Matt Guion plays both Regular Matt and Matt Hatter, two sides of the same coin, who compare and contrast which version of a story is better, books or movies. They are aided in this by several other of Matt's personas (such as "The Scottish Reviewer," who looks at theatre and stage productions), each one with his own gimmick or personality. Also appearing frequently is Matt's sister Cassie, who sometimes takes a third side in the argument or just messes things up for the hell of it. Matt's brother Jeffrey and girlfriend Alicia make recurring appearances as well, as do a few of his friends — several of them with YouTube accounts and personas of their own.
So far, they have tackled the following books/movies:
Can be seen here.
Books Vs Movies contains examples of:
- Attention Whore: Cassie shows definite traits of this, often butting in on reviews without being asked to and being more than willing to be contrary or make unnecessary points just to be part of the review. Takes it Up to Eleven in the Harry Potter review, where she's basically trolling Matt throughout the entire review, showing up at regular intervals to compare the books/movies to distinctly non-canon material such as A Very Potter Musical and Potter Puppet Pals, or complain that Neville Longbottom isn't getting enough attention in the review.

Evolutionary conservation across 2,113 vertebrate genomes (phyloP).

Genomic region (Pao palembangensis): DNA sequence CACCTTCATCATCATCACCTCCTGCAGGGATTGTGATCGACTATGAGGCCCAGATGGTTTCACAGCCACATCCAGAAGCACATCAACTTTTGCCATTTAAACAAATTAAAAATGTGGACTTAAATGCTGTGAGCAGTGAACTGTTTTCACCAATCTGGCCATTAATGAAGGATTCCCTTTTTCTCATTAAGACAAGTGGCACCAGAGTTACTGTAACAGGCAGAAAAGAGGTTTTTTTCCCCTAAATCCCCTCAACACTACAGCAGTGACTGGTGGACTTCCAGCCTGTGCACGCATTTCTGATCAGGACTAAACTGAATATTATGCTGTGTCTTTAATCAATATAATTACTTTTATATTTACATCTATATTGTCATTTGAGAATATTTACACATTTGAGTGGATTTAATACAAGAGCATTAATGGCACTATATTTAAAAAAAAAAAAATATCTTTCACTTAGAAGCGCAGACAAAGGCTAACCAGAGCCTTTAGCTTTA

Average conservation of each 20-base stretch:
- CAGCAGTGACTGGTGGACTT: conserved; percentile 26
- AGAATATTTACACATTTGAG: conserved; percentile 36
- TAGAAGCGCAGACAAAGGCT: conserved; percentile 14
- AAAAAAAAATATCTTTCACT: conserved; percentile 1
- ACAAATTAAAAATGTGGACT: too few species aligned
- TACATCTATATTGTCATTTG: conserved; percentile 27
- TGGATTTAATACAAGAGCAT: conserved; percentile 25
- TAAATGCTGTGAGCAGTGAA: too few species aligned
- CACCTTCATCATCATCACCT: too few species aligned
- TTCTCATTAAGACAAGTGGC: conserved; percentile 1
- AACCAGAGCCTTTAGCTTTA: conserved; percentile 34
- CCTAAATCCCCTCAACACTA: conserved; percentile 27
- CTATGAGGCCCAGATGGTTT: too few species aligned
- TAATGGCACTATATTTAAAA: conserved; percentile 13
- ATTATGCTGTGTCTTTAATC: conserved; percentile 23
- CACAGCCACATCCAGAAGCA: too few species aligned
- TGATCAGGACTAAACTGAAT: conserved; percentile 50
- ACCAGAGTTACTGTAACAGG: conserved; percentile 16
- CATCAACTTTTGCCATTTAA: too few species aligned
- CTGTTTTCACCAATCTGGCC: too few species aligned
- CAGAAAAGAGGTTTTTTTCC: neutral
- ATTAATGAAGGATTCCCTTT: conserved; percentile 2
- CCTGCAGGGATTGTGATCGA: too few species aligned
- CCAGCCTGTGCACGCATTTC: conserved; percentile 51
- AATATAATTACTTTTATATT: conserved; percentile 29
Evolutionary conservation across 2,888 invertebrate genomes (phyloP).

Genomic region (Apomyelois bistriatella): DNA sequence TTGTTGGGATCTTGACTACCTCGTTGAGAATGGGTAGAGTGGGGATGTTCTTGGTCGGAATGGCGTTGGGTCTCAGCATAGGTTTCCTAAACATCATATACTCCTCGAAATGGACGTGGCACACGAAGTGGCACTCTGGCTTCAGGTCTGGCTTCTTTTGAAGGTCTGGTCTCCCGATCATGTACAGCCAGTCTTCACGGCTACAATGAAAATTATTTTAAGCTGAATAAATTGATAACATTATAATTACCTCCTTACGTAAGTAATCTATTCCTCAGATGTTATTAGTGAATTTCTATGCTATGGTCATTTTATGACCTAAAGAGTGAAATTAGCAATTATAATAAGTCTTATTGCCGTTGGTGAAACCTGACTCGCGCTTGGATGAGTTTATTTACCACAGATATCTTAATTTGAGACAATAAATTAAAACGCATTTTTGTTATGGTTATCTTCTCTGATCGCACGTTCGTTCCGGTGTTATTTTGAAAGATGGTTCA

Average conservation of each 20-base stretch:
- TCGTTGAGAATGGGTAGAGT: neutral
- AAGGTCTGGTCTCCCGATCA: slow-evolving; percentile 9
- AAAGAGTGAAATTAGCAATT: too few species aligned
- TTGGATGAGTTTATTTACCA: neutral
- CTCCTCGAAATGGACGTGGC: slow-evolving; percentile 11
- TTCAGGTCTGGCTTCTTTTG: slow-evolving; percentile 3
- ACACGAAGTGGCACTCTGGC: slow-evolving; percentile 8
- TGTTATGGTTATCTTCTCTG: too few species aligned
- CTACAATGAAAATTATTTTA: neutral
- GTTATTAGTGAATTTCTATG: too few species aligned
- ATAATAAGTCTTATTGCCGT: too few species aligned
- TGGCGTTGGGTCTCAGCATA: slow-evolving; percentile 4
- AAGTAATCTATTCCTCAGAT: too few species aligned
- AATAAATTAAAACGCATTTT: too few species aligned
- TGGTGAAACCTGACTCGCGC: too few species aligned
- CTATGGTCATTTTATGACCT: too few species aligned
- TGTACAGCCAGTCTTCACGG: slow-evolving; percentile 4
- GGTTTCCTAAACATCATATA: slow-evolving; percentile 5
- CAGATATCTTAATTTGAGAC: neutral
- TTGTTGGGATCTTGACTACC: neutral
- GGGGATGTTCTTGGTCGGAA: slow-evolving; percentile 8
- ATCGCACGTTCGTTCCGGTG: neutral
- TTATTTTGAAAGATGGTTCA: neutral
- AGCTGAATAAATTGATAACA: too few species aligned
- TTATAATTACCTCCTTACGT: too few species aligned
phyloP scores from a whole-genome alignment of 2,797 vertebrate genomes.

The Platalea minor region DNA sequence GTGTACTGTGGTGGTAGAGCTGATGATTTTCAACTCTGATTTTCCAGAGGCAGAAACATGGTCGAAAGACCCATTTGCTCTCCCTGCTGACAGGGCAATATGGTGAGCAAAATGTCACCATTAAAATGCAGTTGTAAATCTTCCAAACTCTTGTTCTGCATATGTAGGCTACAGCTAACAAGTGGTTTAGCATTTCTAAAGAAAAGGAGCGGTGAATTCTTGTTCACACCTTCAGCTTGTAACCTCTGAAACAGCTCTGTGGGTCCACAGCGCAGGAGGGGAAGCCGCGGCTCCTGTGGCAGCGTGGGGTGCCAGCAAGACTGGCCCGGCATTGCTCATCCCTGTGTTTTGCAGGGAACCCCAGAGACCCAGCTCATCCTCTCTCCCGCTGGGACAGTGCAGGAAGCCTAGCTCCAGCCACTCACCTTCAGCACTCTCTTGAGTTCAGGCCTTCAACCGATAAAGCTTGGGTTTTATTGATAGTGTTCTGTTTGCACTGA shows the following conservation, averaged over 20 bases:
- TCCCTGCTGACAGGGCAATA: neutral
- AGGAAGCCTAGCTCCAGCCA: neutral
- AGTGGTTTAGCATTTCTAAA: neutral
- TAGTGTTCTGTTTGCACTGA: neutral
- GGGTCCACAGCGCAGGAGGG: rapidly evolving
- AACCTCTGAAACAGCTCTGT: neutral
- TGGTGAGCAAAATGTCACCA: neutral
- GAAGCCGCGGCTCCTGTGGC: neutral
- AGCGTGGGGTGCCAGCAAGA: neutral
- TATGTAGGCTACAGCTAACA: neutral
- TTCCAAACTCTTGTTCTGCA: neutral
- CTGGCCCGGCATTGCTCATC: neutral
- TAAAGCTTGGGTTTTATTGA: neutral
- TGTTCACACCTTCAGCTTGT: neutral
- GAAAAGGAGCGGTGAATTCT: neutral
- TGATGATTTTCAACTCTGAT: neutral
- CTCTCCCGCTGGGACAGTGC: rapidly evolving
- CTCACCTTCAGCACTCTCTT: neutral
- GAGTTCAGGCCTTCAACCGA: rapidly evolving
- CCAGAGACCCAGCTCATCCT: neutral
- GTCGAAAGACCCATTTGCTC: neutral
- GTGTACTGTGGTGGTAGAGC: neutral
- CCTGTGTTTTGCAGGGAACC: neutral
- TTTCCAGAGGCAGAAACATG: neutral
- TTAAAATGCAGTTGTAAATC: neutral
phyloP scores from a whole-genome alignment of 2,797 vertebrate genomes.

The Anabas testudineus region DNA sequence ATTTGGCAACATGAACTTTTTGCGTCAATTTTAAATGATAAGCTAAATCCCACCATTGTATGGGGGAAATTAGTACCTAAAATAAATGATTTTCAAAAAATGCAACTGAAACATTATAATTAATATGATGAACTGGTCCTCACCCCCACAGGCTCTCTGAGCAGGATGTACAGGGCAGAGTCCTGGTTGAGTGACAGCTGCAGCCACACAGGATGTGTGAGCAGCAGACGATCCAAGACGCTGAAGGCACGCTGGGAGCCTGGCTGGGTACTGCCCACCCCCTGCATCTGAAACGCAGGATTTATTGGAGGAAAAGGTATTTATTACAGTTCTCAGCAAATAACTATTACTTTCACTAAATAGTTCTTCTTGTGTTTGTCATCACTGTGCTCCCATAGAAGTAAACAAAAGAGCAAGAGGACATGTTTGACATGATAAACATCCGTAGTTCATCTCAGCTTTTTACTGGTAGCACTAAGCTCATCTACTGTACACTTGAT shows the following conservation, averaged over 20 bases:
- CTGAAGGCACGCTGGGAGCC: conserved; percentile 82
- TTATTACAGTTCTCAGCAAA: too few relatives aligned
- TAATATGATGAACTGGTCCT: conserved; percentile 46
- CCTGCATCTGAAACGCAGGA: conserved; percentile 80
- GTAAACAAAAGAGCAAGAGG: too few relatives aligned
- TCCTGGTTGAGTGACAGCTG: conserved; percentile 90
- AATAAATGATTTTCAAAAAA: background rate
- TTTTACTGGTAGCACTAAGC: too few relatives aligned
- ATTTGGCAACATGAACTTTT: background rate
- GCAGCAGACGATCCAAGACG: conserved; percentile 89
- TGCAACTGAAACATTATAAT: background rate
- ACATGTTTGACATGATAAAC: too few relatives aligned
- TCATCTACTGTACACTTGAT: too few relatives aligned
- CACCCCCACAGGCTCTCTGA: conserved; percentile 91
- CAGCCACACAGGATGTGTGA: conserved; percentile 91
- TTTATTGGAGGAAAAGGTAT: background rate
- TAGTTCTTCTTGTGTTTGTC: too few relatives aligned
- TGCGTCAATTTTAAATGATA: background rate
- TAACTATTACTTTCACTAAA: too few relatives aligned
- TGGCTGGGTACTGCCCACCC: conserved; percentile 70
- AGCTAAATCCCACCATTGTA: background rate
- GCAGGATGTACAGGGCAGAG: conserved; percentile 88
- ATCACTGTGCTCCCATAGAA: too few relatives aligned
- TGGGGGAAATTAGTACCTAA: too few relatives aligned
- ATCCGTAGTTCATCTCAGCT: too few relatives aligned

- Captain Obvious: One of Matt's personas, named exactly that. As of the Lord of the Rings review, however, it seems that there might be more to Captain Obvious than just stating the obvious.
- Character Development: Regular Matt goes through a bit of this. He starts out as completely unwilling to consider that movies might have some merit compared to books, but over time grows more open-minded and less biased.
- Crossover: Matt does a few with Jesse of Coded Lock Films; they teamed up to review V for Vendetta, and Jesse has made notable cameos in other books vs Movies reviews as well. Matt in his turn has appeared in several Coded Lock Films videos.
- Curse Cut Short: Regular Matt, when he realised the next review would be... TwilightRegular Matt: Oh, f— (cutaway to the scoreboards)
- Deadpan Snarker: Everyone on the show to a certain degree, even the supporting characters.
- Deliberately Monochrome: The Who Framed Roger Rabbit, Frankenstein, and Psycho reviews.
- Double Vision: Regular Matt and Matt Hatter are never shown in the same shot until the end of the Animal Farm review, where the sudden use of Split Screen is heavily lampshaded by the characters. Split-screen editing becomes commonplace after that review and it's done pretty well for the most part, except for the scene of multiple Matt personas walking through a forest in the Lord of the Rings review where the outside lighting and swaying leaves make the edits obvious (which is also lampshaded by the characters).